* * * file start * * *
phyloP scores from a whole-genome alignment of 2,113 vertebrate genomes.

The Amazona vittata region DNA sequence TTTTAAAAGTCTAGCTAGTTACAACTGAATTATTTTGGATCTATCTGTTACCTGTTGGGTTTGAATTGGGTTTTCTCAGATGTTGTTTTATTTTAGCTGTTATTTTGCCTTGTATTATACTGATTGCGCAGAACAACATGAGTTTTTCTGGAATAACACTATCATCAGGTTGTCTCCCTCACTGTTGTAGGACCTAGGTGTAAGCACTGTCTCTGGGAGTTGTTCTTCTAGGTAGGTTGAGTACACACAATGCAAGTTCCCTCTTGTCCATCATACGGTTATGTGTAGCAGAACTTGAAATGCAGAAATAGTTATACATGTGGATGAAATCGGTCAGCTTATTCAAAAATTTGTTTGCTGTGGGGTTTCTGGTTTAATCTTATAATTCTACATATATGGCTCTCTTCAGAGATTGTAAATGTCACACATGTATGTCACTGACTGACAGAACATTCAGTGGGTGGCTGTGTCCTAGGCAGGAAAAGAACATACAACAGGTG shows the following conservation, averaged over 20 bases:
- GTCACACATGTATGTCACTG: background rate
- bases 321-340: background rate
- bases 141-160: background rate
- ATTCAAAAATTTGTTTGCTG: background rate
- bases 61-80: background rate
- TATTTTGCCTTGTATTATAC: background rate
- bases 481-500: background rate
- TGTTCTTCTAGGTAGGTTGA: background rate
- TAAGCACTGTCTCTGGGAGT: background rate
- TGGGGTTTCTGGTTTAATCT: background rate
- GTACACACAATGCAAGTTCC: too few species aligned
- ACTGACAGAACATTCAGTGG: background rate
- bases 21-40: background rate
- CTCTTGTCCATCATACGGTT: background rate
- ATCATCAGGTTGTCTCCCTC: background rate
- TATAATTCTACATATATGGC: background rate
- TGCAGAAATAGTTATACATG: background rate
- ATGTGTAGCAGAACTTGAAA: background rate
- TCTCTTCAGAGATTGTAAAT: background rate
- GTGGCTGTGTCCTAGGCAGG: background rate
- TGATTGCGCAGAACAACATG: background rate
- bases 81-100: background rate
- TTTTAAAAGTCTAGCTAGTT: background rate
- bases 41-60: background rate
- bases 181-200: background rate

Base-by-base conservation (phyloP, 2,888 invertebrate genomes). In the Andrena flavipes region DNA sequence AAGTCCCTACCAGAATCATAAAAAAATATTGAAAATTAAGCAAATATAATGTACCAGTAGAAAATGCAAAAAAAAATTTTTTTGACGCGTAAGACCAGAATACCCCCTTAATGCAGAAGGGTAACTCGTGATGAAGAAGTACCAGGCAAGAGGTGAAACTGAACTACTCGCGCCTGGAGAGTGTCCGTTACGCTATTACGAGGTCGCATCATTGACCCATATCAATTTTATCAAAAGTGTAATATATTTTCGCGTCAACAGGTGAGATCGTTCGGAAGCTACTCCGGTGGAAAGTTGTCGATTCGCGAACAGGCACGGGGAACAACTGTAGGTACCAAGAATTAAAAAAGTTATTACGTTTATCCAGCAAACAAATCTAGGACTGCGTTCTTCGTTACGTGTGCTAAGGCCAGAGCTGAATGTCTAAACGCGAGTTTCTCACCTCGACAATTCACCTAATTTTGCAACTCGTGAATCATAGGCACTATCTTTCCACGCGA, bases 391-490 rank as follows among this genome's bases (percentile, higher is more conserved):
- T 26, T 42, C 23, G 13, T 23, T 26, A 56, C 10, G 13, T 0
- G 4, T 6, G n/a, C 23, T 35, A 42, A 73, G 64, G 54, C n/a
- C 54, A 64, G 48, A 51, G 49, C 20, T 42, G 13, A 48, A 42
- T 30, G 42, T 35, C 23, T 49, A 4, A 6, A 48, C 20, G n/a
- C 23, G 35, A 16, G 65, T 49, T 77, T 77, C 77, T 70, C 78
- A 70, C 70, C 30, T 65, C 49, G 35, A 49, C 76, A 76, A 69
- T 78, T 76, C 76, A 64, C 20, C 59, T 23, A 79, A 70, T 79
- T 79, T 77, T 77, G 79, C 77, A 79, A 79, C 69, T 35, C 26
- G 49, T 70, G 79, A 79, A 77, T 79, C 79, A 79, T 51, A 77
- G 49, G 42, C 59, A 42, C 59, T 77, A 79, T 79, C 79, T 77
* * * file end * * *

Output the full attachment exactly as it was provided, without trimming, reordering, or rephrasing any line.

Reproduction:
phyloP scores from a whole-genome alignment of 2,113 vertebrate genomes.

The Amazona vittata region DNA sequence TTTTAAAAGTCTAGCTAGTTACAACTGAATTATTTTGGATCTATCTGTTACCTGTTGGGTTTGAATTGGGTTTTCTCAGATGTTGTTTTATTTTAGCTGTTATTTTGCCTTGTATTATACTGATTGCGCAGAACAACATGAGTTTTTCTGGAATAACACTATCATCAGGTTGTCTCCCTCACTGTTGTAGGACCTAGGTGTAAGCACTGTCTCTGGGAGTTGTTCTTCTAGGTAGGTTGAGTACACACAATGCAAGTTCCCTCTTGTCCATCATACGGTTATGTGTAGCAGAACTTGAAATGCAGAAATAGTTATACATGTGGATGAAATCGGTCAGCTTATTCAAAAATTTGTTTGCTGTGGGGTTTCTGGTTTAATCTTATAATTCTACATATATGGCTCTCTTCAGAGATTGTAAATGTCACACATGTATGTCACTGACTGACAGAACATTCAGTGGGTGGCTGTGTCCTAGGCAGGAAAAGAACATACAACAGGTG shows the following conservation, averaged over 20 bases:
- GTCACACATGTATGTCACTG: background rate
- bases 321-340: background rate
- bases 141-160: background rate
- ATTCAAAAATTTGTTTGCTG: background rate
- bases 61-80: background rate
- TATTTTGCCTTGTATTATAC: background rate
- bases 481-500: background rate
- TGTTCTTCTAGGTAGGTTGA: background rate
- TAAGCACTGTCTCTGGGAGT: background rate
- TGGGGTTTCTGGTTTAATCT: background rate
- GTACACACAATGCAAGTTCC: too few species aligned
- ACTGACAGAACATTCAGTGG: background rate
- bases 21-40: background rate
- CTCTTGTCCATCATACGGTT: background rate
- ATCATCAGGTTGTCTCCCTC: background rate
- TATAATTCTACATATATGGC: background rate
- TGCAGAAATAGTTATACATG: background rate
- ATGTGTAGCAGAACTTGAAA: background rate
- TCTCTTCAGAGATTGTAAAT: background rate
- GTGGCTGTGTCCTAGGCAGG: background rate
- TGATTGCGCAGAACAACATG: background rate
- bases 81-100: background rate
- TTTTAAAAGTCTAGCTAGTT: background rate
- bases 41-60: background rate
- bases 181-200: background rate

Base-by-base conservation (phyloP, 2,888 invertebrate genomes). In the Andrena flavipes region DNA sequence AAGTCCCTACCAGAATCATAAAAAAATATTGAAAATTAAGCAAATATAATGTACCAGTAGAAAATGCAAAAAAAAATTTTTTTGACGCGTAAGACCAGAATACCCCCTTAATGCAGAAGGGTAACTCGTGATGAAGAAGTACCAGGCAAGAGGTGAAACTGAACTACTCGCGCCTGGAGAGTGTCCGTTACGCTATTACGAGGTCGCATCATTGACCCATATCAATTTTATCAAAAGTGTAATATATTTTCGCGTCAACAGGTGAGATCGTTCGGAAGCTACTCCGGTGGAAAGTTGTCGATTCGCGAACAGGCACGGGGAACAACTGTAGGTACCAAGAATTAAAAAAGTTATTACGTTTATCCAGCAAACAAATCTAGGACTGCGTTCTTCGTTACGTGTGCTAAGGCCAGAGCTGAATGTCTAAACGCGAGTTTCTCACCTCGACAATTCACCTAATTTTGCAACTCGTGAATCATAGGCACTATCTTTCCACGCGA, bases 391-490 rank as follows among this genome's bases (percentile, higher is more conserved):
- T 26, T 42, C 23, G 13, T 23, T 26, A 56, C 10, G 13, T 0
- G 4, T 6, G n/a, C 23, T 35, A 42, A 73, G 64, G 54, C n/a
- C 54, A 64, G 48, A 51, G 49, C 20, T 42, G 13, A 48, A 42
- T 30, G 42, T 35, C 23, T 49, A 4, A 6, A 48, C 20, G n/a
- C 23, G 35, A 16, G 65, T 49, T 77, T 77, C 77, T 70, C 78
- A 70, C 70, C 30, T 65, C 49, G 35, A 49, C 76, A 76, A 69
- T 78, T 76, C 76, A 64, C 20, C 59, T 23, A 79, A 70, T 79
- T 79, T 77, T 77, G 79, C 77, A 79, A 79, C 69, T 35, C 26
- G 49, T 70, G 79, A 79, A 77, T 79, C 79, A 79, T 51, A 77
- G 49, G 42, C 59, A 42, C 59, T 77, A 79, T 79, C 79, T 77